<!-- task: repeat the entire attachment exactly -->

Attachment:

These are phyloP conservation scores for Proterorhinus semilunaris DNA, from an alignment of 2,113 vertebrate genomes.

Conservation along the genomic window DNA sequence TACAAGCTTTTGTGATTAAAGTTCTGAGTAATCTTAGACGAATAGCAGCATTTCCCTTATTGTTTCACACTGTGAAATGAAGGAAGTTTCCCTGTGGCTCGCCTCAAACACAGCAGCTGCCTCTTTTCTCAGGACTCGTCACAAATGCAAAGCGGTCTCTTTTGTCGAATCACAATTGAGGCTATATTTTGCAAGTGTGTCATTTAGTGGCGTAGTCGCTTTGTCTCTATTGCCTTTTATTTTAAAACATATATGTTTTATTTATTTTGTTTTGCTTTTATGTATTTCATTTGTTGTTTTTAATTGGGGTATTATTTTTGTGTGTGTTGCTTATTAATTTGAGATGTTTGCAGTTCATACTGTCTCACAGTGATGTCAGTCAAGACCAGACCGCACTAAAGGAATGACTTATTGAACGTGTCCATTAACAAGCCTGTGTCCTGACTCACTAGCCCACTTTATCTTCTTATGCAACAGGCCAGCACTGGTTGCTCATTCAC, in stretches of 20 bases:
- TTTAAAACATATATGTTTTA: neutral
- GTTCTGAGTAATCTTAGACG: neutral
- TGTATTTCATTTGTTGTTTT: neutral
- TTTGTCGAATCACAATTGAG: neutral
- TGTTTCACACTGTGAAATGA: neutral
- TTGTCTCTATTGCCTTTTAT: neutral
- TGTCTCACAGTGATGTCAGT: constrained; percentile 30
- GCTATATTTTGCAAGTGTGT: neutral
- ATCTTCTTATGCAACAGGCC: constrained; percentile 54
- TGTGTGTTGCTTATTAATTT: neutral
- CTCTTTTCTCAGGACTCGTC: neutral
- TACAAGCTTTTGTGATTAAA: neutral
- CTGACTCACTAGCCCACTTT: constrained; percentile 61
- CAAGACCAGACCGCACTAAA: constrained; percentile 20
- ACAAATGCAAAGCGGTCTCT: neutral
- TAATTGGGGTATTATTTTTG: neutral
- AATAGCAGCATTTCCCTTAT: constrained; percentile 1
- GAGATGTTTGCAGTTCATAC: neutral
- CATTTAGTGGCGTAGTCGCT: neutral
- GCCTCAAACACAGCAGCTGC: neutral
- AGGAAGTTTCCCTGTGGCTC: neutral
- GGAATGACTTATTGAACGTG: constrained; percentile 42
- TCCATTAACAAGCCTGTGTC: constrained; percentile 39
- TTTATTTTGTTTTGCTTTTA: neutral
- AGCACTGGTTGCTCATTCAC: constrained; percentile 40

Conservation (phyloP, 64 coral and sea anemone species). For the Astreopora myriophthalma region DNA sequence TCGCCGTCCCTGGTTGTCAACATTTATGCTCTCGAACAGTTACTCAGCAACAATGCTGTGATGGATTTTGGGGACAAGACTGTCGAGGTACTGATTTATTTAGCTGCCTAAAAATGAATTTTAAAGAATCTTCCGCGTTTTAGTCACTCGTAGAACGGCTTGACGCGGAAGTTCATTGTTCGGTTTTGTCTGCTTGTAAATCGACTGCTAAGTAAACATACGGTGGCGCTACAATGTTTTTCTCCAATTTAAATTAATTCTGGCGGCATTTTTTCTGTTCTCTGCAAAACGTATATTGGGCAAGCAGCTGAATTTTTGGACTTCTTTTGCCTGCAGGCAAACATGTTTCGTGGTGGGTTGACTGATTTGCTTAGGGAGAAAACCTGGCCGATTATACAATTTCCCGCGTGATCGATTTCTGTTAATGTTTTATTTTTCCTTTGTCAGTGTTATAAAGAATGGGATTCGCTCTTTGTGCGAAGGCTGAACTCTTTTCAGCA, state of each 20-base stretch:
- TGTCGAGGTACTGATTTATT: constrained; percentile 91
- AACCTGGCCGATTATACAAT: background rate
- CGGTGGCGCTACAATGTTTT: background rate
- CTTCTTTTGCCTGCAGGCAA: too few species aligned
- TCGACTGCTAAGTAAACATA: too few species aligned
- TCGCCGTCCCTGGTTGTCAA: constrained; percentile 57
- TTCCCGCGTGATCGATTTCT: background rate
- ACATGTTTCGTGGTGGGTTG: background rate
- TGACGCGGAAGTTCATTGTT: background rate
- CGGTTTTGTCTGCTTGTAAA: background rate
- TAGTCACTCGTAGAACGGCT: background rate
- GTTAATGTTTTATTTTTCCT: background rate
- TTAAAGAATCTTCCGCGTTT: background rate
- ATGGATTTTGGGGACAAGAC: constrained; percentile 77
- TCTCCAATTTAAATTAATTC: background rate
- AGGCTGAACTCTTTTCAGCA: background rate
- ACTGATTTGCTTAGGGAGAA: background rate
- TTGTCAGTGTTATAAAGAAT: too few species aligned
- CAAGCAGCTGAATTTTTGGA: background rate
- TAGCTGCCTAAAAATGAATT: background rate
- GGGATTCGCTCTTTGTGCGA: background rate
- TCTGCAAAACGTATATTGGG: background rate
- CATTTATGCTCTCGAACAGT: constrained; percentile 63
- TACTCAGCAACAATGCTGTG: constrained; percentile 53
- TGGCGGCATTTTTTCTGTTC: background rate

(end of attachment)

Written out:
These are phyloP conservation scores for Proterorhinus semilunaris DNA, from an alignment of 2,113 vertebrate genomes.

Conservation along the genomic window DNA sequence TACAAGCTTTTGTGATTAAAGTTCTGAGTAATCTTAGACGAATAGCAGCATTTCCCTTATTGTTTCACACTGTGAAATGAAGGAAGTTTCCCTGTGGCTCGCCTCAAACACAGCAGCTGCCTCTTTTCTCAGGACTCGTCACAAATGCAAAGCGGTCTCTTTTGTCGAATCACAATTGAGGCTATATTTTGCAAGTGTGTCATTTAGTGGCGTAGTCGCTTTGTCTCTATTGCCTTTTATTTTAAAACATATATGTTTTATTTATTTTGTTTTGCTTTTATGTATTTCATTTGTTGTTTTTAATTGGGGTATTATTTTTGTGTGTGTTGCTTATTAATTTGAGATGTTTGCAGTTCATACTGTCTCACAGTGATGTCAGTCAAGACCAGACCGCACTAAAGGAATGACTTATTGAACGTGTCCATTAACAAGCCTGTGTCCTGACTCACTAGCCCACTTTATCTTCTTATGCAACAGGCCAGCACTGGTTGCTCATTCAC, in stretches of 20 bases:
- TTTAAAACATATATGTTTTA: neutral
- GTTCTGAGTAATCTTAGACG: neutral
- TGTATTTCATTTGTTGTTTT: neutral
- TTTGTCGAATCACAATTGAG: neutral
- TGTTTCACACTGTGAAATGA: neutral
- TTGTCTCTATTGCCTTTTAT: neutral
- TGTCTCACAGTGATGTCAGT: constrained; percentile 30
- GCTATATTTTGCAAGTGTGT: neutral
- ATCTTCTTATGCAACAGGCC: constrained; percentile 54
- TGTGTGTTGCTTATTAATTT: neutral
- CTCTTTTCTCAGGACTCGTC: neutral
- TACAAGCTTTTGTGATTAAA: neutral
- CTGACTCACTAGCCCACTTT: constrained; percentile 61
- CAAGACCAGACCGCACTAAA: constrained; percentile 20
- ACAAATGCAAAGCGGTCTCT: neutral
- TAATTGGGGTATTATTTTTG: neutral
- AATAGCAGCATTTCCCTTAT: constrained; percentile 1
- GAGATGTTTGCAGTTCATAC: neutral
- CATTTAGTGGCGTAGTCGCT: neutral
- GCCTCAAACACAGCAGCTGC: neutral
- AGGAAGTTTCCCTGTGGCTC: neutral
- GGAATGACTTATTGAACGTG: constrained; percentile 42
- TCCATTAACAAGCCTGTGTC: constrained; percentile 39
- TTTATTTTGTTTTGCTTTTA: neutral
- AGCACTGGTTGCTCATTCAC: constrained; percentile 40

Conservation (phyloP, 64 coral and sea anemone species). For the Astreopora myriophthalma region DNA sequence TCGCCGTCCCTGGTTGTCAACATTTATGCTCTCGAACAGTTACTCAGCAACAATGCTGTGATGGATTTTGGGGACAAGACTGTCGAGGTACTGATTTATTTAGCTGCCTAAAAATGAATTTTAAAGAATCTTCCGCGTTTTAGTCACTCGTAGAACGGCTTGACGCGGAAGTTCATTGTTCGGTTTTGTCTGCTTGTAAATCGACTGCTAAGTAAACATACGGTGGCGCTACAATGTTTTTCTCCAATTTAAATTAATTCTGGCGGCATTTTTTCTGTTCTCTGCAAAACGTATATTGGGCAAGCAGCTGAATTTTTGGACTTCTTTTGCCTGCAGGCAAACATGTTTCGTGGTGGGTTGACTGATTTGCTTAGGGAGAAAACCTGGCCGATTATACAATTTCCCGCGTGATCGATTTCTGTTAATGTTTTATTTTTCCTTTGTCAGTGTTATAAAGAATGGGATTCGCTCTTTGTGCGAAGGCTGAACTCTTTTCAGCA, state of each 20-base stretch:
- TGTCGAGGTACTGATTTATT: constrained; percentile 91
- AACCTGGCCGATTATACAAT: background rate
- CGGTGGCGCTACAATGTTTT: background rate
- CTTCTTTTGCCTGCAGGCAA: too few species aligned
- TCGACTGCTAAGTAAACATA: too few species aligned
- TCGCCGTCCCTGGTTGTCAA: constrained; percentile 57
- TTCCCGCGTGATCGATTTCT: background rate
- ACATGTTTCGTGGTGGGTTG: background rate
- TGACGCGGAAGTTCATTGTT: background rate
- CGGTTTTGTCTGCTTGTAAA: background rate
- TAGTCACTCGTAGAACGGCT: background rate
- GTTAATGTTTTATTTTTCCT: background rate
- TTAAAGAATCTTCCGCGTTT: background rate
- ATGGATTTTGGGGACAAGAC: constrained; percentile 77
- TCTCCAATTTAAATTAATTC: background rate
- AGGCTGAACTCTTTTCAGCA: background rate
- ACTGATTTGCTTAGGGAGAA: background rate
- TTGTCAGTGTTATAAAGAAT: too few species aligned
- CAAGCAGCTGAATTTTTGGA: background rate
- TAGCTGCCTAAAAATGAATT: background rate
- GGGATTCGCTCTTTGTGCGA: background rate
- TCTGCAAAACGTATATTGGG: background rate
- CATTTATGCTCTCGAACAGT: constrained; percentile 63
- TACTCAGCAACAATGCTGTG: constrained; percentile 53
- TGGCGGCATTTTTTCTGTTC: background rate